Amid a sweeping crackdown on dissent in Egypt, security forces have forcibly disappeared hundreds of people since the beginning of 2015, according to a new report from Amnesty International.

It's an "unprecedented spike," the group says, with an average of three or four people disappeared every day.

The Republican Party, as it prepares for its convention next week has checked off item No. 1 on its housekeeping list — drafting a party platform. The document reflects the conservative views of its authors, many of whom are party activists. So don't look for any concessions to changing views among the broader public on key social issues.

Many public figures who took to Twitter and Facebook following the murder of five police officers in Dallas have faced public blowback and, in some cases, found their employers less than forgiving about inflammatory and sometimes hateful online comments.

As Venezuela unravels — with shortages of food and medicine, as well as runaway inflation — President Nicolas Maduro is increasingly unpopular. But he's still holding onto power.

"The truth in Venezuela is there is real hunger. We are hungry," says a man who has invited me into his house in the northwestern city of Maracaibo, but doesn't want his name used for fear of reprisals by the government.

The wiry man paces angrily as he speaks. It wasn't always this way, he says, showing how loose his pants are now.

Ask a typical teenage girl about the latest slang and girl crushes and you might get answers like "spilling the tea" and Taylor Swift. But at the Girl Up Leadership Summit in Washington, D.C., the answers were "intersectional feminism" — the idea that there's no one-size-fits-all definition of feminism — and U.N. climate chief Christiana Figueres.

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Arizona Hispanics Poised To Swing State Blue

2 hours ago
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Editor's note: This report contains accounts of rape, violence and other disturbing events.

Sex trafficking wasn't a major concern in the early 1980s, when Beth Jacobs was a teenager. If you were a prostitute, the thinking went, it was your choice.

Jacobs thought that too, right up until she came to, on the lot of a dark truck stop one night. She says she had asked a friendly-seeming man for a ride home that afternoon.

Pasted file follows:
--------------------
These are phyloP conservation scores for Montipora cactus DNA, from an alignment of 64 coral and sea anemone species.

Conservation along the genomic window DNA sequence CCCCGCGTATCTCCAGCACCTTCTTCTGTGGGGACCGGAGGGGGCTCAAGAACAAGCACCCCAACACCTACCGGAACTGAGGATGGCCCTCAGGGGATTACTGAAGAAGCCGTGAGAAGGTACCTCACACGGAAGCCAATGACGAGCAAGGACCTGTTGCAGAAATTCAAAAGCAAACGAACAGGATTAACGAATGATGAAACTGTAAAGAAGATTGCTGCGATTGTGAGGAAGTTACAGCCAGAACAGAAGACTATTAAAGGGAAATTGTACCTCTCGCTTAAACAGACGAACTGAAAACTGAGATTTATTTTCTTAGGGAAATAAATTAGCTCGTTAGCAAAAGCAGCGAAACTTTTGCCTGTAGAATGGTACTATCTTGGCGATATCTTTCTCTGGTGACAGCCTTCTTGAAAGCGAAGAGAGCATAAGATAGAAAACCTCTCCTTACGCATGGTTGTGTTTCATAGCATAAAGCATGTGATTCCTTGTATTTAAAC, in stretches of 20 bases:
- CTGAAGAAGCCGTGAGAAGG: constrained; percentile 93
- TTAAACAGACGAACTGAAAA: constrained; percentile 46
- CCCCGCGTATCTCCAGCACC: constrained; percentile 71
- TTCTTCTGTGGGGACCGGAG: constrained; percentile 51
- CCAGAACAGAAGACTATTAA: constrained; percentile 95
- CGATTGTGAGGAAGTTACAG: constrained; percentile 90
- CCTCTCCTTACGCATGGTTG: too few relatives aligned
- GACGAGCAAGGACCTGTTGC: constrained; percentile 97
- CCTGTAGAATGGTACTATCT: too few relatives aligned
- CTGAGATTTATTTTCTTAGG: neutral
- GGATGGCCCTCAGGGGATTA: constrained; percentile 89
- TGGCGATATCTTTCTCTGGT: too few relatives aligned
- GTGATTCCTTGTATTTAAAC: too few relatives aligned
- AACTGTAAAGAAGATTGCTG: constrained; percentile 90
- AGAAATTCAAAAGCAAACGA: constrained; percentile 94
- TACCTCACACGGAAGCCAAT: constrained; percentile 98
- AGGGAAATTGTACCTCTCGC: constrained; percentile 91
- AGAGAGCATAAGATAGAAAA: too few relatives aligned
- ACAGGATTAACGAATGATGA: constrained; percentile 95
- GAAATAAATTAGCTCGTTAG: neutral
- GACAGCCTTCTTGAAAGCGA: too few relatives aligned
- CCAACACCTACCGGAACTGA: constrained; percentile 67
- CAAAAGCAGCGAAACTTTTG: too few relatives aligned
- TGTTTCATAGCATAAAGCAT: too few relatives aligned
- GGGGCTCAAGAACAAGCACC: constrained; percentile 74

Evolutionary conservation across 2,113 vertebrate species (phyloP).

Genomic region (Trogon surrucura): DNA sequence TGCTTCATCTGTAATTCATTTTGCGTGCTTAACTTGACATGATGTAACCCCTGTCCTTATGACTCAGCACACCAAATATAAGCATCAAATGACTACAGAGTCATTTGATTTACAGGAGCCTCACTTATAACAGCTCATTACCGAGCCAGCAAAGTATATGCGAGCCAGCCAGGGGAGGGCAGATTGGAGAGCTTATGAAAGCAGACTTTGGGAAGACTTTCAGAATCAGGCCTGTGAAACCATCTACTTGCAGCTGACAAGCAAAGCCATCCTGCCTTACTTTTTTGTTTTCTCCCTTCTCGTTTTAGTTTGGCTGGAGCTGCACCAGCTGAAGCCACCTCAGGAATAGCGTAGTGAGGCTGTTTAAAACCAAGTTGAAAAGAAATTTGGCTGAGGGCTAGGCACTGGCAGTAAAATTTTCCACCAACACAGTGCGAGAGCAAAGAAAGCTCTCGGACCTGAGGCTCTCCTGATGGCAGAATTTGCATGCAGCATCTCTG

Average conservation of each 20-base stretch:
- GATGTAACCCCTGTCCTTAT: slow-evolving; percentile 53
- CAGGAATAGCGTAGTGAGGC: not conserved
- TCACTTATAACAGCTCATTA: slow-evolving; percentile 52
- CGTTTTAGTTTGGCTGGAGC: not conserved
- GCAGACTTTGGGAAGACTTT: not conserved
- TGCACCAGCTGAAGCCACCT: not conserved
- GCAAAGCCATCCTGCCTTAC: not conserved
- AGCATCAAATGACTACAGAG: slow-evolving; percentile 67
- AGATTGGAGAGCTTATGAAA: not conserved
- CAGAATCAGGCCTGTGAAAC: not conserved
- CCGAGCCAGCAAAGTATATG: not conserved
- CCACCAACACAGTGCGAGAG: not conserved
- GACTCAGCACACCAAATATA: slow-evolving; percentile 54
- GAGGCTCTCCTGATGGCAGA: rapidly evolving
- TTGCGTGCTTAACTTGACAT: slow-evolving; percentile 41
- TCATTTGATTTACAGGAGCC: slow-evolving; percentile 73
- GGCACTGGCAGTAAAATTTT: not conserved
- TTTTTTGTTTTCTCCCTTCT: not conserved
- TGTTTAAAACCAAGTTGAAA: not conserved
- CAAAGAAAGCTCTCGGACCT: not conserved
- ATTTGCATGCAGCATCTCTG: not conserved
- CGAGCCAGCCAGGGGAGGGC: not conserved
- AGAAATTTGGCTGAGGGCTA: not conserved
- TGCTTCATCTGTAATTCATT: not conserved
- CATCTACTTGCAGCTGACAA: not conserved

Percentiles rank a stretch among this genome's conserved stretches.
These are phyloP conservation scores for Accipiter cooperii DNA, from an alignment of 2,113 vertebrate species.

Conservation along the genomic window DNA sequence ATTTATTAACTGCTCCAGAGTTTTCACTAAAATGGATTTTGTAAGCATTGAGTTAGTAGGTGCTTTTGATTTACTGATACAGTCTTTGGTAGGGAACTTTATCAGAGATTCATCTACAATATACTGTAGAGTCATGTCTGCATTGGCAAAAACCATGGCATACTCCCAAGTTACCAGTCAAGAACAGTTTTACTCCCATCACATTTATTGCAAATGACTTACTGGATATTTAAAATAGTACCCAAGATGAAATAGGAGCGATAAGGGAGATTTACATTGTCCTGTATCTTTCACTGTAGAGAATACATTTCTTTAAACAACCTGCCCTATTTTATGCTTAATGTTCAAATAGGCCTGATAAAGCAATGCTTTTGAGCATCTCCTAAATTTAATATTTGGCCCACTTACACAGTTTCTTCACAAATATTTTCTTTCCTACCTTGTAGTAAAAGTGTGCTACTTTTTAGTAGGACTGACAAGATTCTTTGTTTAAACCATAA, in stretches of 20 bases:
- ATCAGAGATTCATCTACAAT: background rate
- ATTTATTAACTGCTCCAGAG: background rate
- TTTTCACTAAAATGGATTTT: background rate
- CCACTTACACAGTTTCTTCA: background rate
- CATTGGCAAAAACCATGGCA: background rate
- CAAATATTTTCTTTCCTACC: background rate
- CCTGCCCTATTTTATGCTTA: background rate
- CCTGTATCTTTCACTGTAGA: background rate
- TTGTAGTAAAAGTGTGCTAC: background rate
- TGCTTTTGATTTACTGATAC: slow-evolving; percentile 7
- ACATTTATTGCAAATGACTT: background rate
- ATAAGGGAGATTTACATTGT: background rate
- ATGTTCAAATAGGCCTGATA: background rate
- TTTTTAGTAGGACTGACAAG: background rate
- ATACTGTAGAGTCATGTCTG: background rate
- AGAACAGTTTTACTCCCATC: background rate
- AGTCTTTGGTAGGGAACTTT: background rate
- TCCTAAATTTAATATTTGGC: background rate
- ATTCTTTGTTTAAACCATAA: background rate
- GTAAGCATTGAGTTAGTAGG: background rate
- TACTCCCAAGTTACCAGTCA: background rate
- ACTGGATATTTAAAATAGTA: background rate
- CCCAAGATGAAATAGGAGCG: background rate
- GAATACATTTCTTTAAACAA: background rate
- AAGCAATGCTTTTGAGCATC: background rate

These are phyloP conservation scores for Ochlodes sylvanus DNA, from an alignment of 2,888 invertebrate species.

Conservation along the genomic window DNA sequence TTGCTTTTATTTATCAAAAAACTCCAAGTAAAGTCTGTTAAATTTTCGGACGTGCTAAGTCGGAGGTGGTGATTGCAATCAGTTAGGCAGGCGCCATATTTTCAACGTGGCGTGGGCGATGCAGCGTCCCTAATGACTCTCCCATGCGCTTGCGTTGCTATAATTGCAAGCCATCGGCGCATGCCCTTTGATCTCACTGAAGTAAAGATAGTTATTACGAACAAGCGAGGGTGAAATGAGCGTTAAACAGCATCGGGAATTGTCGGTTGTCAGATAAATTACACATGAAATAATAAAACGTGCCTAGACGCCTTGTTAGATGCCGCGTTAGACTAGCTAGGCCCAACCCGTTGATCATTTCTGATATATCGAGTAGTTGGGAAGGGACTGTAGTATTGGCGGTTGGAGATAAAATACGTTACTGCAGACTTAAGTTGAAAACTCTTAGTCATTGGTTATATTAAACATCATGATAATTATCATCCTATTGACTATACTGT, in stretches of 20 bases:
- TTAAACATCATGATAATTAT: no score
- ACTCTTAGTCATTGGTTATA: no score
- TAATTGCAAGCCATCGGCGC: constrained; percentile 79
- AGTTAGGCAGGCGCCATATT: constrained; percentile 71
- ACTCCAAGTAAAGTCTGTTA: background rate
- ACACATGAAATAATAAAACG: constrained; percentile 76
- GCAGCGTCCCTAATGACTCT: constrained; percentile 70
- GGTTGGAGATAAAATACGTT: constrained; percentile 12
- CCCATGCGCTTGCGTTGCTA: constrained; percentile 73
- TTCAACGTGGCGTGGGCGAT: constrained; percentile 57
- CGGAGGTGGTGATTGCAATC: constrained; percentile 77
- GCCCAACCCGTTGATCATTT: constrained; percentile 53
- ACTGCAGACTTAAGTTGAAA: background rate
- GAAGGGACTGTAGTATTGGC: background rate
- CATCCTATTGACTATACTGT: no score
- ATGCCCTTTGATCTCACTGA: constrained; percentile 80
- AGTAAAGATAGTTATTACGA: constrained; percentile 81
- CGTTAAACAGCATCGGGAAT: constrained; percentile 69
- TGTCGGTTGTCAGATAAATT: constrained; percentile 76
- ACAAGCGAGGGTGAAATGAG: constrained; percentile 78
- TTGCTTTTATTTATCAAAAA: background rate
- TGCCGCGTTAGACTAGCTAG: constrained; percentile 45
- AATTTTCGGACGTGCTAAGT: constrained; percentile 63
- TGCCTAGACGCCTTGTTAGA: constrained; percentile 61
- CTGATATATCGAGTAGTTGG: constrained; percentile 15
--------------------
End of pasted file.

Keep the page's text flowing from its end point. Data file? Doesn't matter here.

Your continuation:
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'Everything Possible' Being Done For Ailing Nelson Mandela

Jun 24, 2013
Originally published on June 24, 2013 8:19 am

South Africans, and millions more people around the world, are waiting anxiously for further word about Nelson Mandela and praying for the former president and anti-apartheid icon.

Mandela, 94, remains in critical condition at a hospital in Pretoria where he's being treated for a recurring respiratory infection.

The word from South African President Jacob Zuma on Monday was that "doctors are doing everything possible to ensure his well being and comfort," South Africa's News 24 reports.

But as NPR's Ofeibea Quist-Arcton reports from Pretoria, Zuma's spokesman, Mac Maharaj, added that: "Let's hope that he's able to improve, but at the same time, let us appreciate that [Mandela's condition] is critical."

And the BBC writes that "a senior official said South Africans should not hold out 'false hopes.' " The news network's Karen Allen "reports from outside the Pretoria hospital that the mood in the country is somber, and reality is sinking in."

Mandela, as NPR's Jason Beaubien reminds us, was born in a country that viewed him as a second-class citizen. But from his childhood as a herd boy, Mandela went on to lead the African National Congress' struggle against the racially oppressive, apartheid regime of South Africa. For his efforts, he spent 27 years behind bars as a political prisoner, finally being released in 1990.

In 1993, Mandela shared the Nobel Peace Prize with former South African President Frederik Willem de Klerk — the nation's last white leader. They were recognized for "their work for the peaceful termination of the apartheid regime, and for laying the foundations for a new democratic South Africa."

Then, in 1994, Mandela was elected president in South Africa's first democratic elections. He pledged to serve just one term and left office in 1999.

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